Christian Community to appeal against the ‘beard’ order

via Devinder Thakur published on September 19, 2009

The Christian community in Madhya Pradesh is hugely aggrieved  directing the Nirmala Convent Higher Secondary School in Vidish District to take back Class 10 student Mohamed Salim , expelled last year for refusing to to shave his beard on religious ground. The members of the Christian community said that as the decision was interim order, they would reiterate at the next hearing with greater vigour why the court’s order would take a toll on discipline in a well-run institutions.
 
“A Brahman student might want  to sport a ponytail (choti)  on a shaven head on the plea that it was his caste right or a Jain of the Shwetambara sect with his mouth and nose sealed with a cloth and take the school to court if denied the right.” They said that they would try to impress upon the court that the comparison with Sikh students was unwarranted since keeping long hair was formally prescribed in their religion and honoured world over. In Salim’s case no religious rights had been infringed since keeping facial hair is not compulsory under Islam .” It is part of the Sunnat and not the Quran” “What is optional should not be enforced legally or otherwise.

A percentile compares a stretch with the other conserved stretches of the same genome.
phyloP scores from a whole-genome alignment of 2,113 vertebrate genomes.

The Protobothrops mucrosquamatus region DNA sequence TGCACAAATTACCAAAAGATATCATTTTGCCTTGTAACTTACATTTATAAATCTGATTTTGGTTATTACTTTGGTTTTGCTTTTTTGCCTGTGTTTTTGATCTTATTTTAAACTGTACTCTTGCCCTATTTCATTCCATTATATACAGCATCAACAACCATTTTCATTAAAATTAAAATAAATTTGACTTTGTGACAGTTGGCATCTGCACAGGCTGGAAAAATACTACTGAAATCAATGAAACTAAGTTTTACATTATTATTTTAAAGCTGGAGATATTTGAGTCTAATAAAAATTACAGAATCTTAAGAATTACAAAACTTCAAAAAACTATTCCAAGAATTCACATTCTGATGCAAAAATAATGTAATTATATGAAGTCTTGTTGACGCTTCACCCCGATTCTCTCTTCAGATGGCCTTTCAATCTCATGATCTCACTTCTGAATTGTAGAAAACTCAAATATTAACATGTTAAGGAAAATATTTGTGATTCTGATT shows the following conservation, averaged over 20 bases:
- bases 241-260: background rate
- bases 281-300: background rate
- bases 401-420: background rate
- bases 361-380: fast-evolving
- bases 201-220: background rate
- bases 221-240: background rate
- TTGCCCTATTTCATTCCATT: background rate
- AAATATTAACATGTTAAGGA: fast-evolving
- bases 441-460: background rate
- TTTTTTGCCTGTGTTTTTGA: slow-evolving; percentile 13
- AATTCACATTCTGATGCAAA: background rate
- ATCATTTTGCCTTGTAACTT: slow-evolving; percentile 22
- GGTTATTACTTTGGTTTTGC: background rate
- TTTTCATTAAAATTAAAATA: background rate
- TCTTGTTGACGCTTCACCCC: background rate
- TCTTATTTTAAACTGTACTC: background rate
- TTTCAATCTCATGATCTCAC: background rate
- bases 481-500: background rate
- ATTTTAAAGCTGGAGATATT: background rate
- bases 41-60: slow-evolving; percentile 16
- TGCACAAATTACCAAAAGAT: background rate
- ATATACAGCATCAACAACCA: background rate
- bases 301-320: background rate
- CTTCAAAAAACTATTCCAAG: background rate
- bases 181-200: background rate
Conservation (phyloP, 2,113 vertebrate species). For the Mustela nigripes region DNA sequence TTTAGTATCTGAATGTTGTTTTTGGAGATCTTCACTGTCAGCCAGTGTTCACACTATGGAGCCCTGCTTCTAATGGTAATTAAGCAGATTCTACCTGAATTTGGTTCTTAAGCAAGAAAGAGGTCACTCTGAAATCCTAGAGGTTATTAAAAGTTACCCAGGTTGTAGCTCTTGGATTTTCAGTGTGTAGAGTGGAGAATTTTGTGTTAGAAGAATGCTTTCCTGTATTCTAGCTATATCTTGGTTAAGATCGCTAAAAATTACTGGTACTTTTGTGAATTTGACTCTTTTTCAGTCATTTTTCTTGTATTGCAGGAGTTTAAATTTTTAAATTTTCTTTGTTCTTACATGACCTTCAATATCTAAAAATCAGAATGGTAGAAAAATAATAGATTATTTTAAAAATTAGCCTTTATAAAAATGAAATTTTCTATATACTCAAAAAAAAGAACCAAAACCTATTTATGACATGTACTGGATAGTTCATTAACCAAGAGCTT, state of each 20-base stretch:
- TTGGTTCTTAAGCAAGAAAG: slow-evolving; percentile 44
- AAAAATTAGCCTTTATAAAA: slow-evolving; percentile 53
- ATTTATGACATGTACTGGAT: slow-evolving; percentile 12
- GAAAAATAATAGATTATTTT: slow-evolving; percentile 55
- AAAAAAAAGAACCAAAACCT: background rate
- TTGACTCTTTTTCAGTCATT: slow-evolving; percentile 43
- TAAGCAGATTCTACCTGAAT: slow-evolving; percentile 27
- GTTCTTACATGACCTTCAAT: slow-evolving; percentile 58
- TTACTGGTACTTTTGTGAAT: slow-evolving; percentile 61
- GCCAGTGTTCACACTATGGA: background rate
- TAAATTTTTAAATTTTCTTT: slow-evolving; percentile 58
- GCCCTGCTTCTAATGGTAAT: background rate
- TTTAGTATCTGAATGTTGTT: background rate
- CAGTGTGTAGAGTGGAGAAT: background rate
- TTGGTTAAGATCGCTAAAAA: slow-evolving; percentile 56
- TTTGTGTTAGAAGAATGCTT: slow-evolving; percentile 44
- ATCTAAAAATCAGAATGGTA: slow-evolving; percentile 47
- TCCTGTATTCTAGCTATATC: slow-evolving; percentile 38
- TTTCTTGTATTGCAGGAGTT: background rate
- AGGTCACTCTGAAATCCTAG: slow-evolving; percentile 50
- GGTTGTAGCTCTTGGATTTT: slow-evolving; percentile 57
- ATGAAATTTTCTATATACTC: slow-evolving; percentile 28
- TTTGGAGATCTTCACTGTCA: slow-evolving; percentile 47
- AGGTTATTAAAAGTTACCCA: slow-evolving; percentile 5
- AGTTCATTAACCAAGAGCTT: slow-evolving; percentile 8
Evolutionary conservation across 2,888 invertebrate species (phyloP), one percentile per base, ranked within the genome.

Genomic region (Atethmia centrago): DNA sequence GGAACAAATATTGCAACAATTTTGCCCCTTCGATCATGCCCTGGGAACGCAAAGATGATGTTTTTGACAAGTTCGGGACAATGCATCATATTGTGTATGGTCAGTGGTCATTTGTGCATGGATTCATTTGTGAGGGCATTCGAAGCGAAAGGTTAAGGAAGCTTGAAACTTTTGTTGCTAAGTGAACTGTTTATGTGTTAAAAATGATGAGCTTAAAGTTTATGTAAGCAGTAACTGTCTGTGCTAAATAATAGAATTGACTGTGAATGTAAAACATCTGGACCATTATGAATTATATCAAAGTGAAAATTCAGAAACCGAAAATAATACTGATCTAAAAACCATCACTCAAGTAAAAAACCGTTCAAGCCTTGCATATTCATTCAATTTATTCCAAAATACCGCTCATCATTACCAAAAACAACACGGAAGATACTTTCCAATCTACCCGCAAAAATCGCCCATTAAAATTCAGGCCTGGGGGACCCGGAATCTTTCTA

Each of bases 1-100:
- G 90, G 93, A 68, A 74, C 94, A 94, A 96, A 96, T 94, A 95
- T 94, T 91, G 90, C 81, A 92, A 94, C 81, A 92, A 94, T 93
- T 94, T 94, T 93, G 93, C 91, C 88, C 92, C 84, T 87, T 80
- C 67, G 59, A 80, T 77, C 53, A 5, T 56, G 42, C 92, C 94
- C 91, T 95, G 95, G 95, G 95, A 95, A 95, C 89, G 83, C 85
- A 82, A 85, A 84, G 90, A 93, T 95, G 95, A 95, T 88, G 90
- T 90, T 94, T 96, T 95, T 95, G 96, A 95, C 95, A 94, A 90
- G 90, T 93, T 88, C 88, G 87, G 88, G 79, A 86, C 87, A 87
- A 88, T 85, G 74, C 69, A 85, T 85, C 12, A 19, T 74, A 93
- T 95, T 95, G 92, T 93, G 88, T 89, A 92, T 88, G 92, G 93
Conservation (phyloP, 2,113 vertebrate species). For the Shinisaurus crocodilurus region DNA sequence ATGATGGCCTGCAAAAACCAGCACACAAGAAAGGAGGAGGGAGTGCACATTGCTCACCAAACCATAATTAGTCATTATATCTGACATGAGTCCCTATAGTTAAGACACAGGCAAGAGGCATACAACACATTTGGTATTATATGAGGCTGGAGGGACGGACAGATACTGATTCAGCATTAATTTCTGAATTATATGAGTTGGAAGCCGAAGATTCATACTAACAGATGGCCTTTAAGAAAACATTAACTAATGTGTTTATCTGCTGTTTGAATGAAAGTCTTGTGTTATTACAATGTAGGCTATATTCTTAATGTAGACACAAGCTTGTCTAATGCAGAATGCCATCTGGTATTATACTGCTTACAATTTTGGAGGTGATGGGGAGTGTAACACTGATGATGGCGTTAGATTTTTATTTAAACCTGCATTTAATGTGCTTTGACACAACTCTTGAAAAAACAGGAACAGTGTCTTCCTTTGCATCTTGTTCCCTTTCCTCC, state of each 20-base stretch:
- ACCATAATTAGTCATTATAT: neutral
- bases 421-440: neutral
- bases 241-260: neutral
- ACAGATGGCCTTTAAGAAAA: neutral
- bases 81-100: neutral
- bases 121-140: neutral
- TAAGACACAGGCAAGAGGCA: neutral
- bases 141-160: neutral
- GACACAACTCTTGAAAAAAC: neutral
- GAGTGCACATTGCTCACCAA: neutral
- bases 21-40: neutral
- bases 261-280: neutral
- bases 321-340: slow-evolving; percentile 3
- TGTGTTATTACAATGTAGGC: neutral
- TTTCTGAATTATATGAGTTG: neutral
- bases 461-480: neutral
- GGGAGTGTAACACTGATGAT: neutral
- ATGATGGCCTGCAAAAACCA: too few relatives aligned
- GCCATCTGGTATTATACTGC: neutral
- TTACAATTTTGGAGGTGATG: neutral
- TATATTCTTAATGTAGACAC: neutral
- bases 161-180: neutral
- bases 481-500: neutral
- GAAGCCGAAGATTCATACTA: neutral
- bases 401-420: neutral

Rusticated last July for refusing to abide by the school’s rules. Salim 16 petitioned the high court to protect what he claimed was a fundamental religious right under Article 25 of the Constitution  When the Gwalior bench of the Jabalpur high court rejected the case he knocked at the doors of the Supreme Court where a two member bench compromising Justice R.V.Raveendran and  Justice M. Katju also dismissed the petition on the ground that the school was fully within its rights to frame its rules and regulations  as empowered under Article 30 of the Constitution.  A view upheld in PA Inamdar -v- State of Maharashtra case. Salim’s lawyer led by Mr Bashir Ahmed Khan  ex-Chief Justice of the J &K high court (clean shaven himself) . however, were convinced that a review petition was in order and if that did not suffice , an appeal before a five member bench would be considered.
 
Salim whose father is a vegetable vendor had argued that he had been studying in Nirmala Convent since class 1.  Not once was he ever told that the beard was prohibited. If Sikh boys attended school with long beard , there was no reason why he couldn’t  wear a beard, Every male in his family had one. He said his beard had grown during a 40-day “Chilla”(prayer) after which he felt like preseving it.  The Nirmala Convent said he’d have to come clean shaven to school or quit.

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